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Trail Four – Wigtown to Stranraer | Solway Military Trail

Trail Four – Wigtown to Stranraer

This trail takes you on a journey through ‘Bonnie Galloway’, and includes Top Secret D-Day preparations and the place where a fleet of German U-boats tied up in a military harbour!

This trail isn’t too long and currently has no military museum on it, however this leaves plenty of time to explore the dramatic Galloway coast. It starts in Wigtown, Scotland’s National Book Town with plenty of book shops to browse, and the trail takes you to the Mull of Galloway Lighthouse as well as the beautiful village of Portpatrick – none of these are related to military history, but are not to be missed.

  1. RAF Wigtown
  2. Garlieston
  3. RAF Castle Kennedy
  4. RAF West Freugh
  5. RAF Wig Bay
  6. Cairnryan Military Port

 

 
 

RAF Wigtown

RAF Wigtown was built less than a mile south of Wigtown, and east of Bladnoch. It was opened in 1941 as 1 Air Observers School, specifically to acclimatise observers who had trained abroad to the weather and terrain in the Britain.

Garlieston

The scenic harbour village of Garlieston is a quiet and unspoilt corner of our region. However in 1943 it became the site of Top Secret preparations for D-Day, the Allied invasion of occupied Europe which took place on the 6th of June 1944.

RAF Castle Kennedy

RAF Castle Kennedy lies 3 miles east of Stranraer and dates back to World War 1 when the Royal Flying Corps used the flat ground of Cults Farm for limited flying.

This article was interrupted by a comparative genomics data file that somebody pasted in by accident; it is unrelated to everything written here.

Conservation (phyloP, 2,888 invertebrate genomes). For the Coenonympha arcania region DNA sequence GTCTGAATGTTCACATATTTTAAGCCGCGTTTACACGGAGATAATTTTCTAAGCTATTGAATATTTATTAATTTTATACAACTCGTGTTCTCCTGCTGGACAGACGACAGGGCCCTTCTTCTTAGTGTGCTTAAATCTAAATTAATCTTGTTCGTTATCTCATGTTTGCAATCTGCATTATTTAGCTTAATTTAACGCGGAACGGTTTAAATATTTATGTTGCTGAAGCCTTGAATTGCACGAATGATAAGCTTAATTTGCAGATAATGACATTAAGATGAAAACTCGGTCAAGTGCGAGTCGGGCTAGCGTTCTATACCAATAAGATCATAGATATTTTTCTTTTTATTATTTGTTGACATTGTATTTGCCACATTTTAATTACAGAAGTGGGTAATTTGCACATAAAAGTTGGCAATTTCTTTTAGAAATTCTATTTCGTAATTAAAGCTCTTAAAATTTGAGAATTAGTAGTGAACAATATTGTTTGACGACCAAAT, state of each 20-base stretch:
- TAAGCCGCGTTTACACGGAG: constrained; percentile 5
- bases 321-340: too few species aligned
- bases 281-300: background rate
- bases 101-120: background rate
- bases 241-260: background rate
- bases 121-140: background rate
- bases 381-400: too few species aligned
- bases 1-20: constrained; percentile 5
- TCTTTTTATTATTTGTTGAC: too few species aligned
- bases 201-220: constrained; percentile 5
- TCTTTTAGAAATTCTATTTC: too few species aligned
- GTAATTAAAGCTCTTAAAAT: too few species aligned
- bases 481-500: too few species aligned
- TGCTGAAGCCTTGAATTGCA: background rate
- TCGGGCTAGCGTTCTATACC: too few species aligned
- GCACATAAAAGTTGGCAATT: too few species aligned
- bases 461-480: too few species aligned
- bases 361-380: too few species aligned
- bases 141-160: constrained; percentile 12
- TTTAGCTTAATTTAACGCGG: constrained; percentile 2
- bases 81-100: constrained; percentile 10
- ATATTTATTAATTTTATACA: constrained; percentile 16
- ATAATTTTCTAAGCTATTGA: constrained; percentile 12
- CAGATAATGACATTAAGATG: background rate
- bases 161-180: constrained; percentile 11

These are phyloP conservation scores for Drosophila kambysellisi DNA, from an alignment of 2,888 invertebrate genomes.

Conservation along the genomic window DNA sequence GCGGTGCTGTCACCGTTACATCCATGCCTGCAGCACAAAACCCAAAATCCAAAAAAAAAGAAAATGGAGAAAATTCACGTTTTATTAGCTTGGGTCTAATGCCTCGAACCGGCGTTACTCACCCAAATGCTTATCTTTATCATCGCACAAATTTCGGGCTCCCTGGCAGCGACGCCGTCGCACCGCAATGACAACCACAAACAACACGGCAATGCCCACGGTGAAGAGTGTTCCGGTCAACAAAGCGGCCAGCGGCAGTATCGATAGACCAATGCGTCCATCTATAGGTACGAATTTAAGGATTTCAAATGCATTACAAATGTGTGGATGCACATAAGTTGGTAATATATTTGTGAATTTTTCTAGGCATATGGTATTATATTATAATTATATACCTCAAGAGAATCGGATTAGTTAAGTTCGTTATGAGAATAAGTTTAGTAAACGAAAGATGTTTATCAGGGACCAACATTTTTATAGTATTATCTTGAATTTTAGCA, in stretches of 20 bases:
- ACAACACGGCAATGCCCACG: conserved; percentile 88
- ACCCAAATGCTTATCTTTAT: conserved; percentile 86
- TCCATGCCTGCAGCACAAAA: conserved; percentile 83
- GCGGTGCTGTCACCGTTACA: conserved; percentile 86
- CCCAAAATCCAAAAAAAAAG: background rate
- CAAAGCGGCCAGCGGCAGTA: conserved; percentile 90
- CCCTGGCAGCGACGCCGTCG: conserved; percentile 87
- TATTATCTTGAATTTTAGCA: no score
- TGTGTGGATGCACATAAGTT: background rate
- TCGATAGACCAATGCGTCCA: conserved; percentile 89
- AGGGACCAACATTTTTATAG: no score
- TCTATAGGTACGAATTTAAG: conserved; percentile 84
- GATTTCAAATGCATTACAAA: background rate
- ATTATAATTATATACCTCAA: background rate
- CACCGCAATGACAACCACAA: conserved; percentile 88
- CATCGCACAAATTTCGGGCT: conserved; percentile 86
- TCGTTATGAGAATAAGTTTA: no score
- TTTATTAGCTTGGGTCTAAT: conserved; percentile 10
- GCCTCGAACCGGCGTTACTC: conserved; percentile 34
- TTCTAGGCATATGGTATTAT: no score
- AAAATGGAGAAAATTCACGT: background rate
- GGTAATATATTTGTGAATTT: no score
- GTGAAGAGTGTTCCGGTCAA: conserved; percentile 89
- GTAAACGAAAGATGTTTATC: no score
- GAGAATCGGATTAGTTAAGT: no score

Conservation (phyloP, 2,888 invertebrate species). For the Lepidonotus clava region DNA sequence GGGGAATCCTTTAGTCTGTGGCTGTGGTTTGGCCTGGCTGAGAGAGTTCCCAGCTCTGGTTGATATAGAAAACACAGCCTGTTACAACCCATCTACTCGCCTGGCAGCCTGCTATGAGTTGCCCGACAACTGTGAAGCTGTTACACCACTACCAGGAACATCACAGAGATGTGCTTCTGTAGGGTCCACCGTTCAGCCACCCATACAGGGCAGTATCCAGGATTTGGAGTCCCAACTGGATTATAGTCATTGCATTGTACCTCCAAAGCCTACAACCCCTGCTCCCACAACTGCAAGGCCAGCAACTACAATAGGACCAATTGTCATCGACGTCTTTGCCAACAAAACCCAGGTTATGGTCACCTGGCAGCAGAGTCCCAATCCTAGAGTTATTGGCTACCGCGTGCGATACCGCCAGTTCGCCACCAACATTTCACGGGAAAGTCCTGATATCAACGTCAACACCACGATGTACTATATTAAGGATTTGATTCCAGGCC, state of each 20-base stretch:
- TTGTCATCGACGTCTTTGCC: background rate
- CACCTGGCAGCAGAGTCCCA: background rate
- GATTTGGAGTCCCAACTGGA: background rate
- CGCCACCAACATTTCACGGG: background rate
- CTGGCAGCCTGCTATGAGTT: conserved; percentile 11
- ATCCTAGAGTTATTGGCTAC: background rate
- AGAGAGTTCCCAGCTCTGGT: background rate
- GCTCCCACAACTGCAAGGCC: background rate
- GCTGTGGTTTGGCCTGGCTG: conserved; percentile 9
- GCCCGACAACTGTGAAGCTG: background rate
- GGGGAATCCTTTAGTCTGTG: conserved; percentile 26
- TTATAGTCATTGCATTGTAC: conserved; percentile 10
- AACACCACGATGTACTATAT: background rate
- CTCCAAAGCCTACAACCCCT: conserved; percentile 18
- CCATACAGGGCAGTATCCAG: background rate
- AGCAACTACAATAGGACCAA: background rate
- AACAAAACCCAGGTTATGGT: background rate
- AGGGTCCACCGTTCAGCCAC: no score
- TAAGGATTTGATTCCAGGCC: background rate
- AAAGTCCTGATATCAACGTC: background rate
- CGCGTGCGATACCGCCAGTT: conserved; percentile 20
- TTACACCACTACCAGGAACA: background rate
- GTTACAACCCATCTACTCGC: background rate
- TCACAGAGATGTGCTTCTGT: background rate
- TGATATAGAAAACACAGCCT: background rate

RAF West Freugh

Established as a Royal Naval Air Station during World War 1 as an airship base, RAF West Freugh was re-opened in 1937 by the RAF becoming 4 Bombing and Gunnery School, similar to Dumfries and flying the same range of training aircraft.

RAF Wig Bay

Unique amongst south-west Scotland’s RAF airfields, Wig Bay had no runways. It was a base throughout the war for flying boats, particularly Short Sunderlands and Consolidated Catalinas.

Cairnryan Military Port

During World War 2, the country needed a ‘spare’ deep water port on the west coast in case the Clyde in Glasgow or the Mersey in Liverpool became unusable due to enemy action. Loch Ryan was ideal, and Number 2 Military Port was built on its northern shore between 1941 and 1943.

 
 

More Trails

Trail One - Silloth to Carlisle

Our first trail starts at the wide open expanses of the Solway coast at Silloth, and takes you through north Cumbria and the many airfields surrounding the city of Carlisle.

Trail Two - Eastriggs to Moffat

Our shortest trail, but through some of our most scenic countryside. Start the day with a visit to The Devil’s Porridge Museum to learn about the huge munitions factories here, then pass the former RAF Annan on the way to Moffat.

Trail Three – Dumfries to Kirkcudbright

This trail takes you from the aviation museum at Dumfries with its Battle of Britain Spitfire along the scenic Solway coast road of Dumfries and Galloway. It is a trail with lots of history, but also stunning scenery and is full of towns, villages and beaches which beg to be explored on foot.

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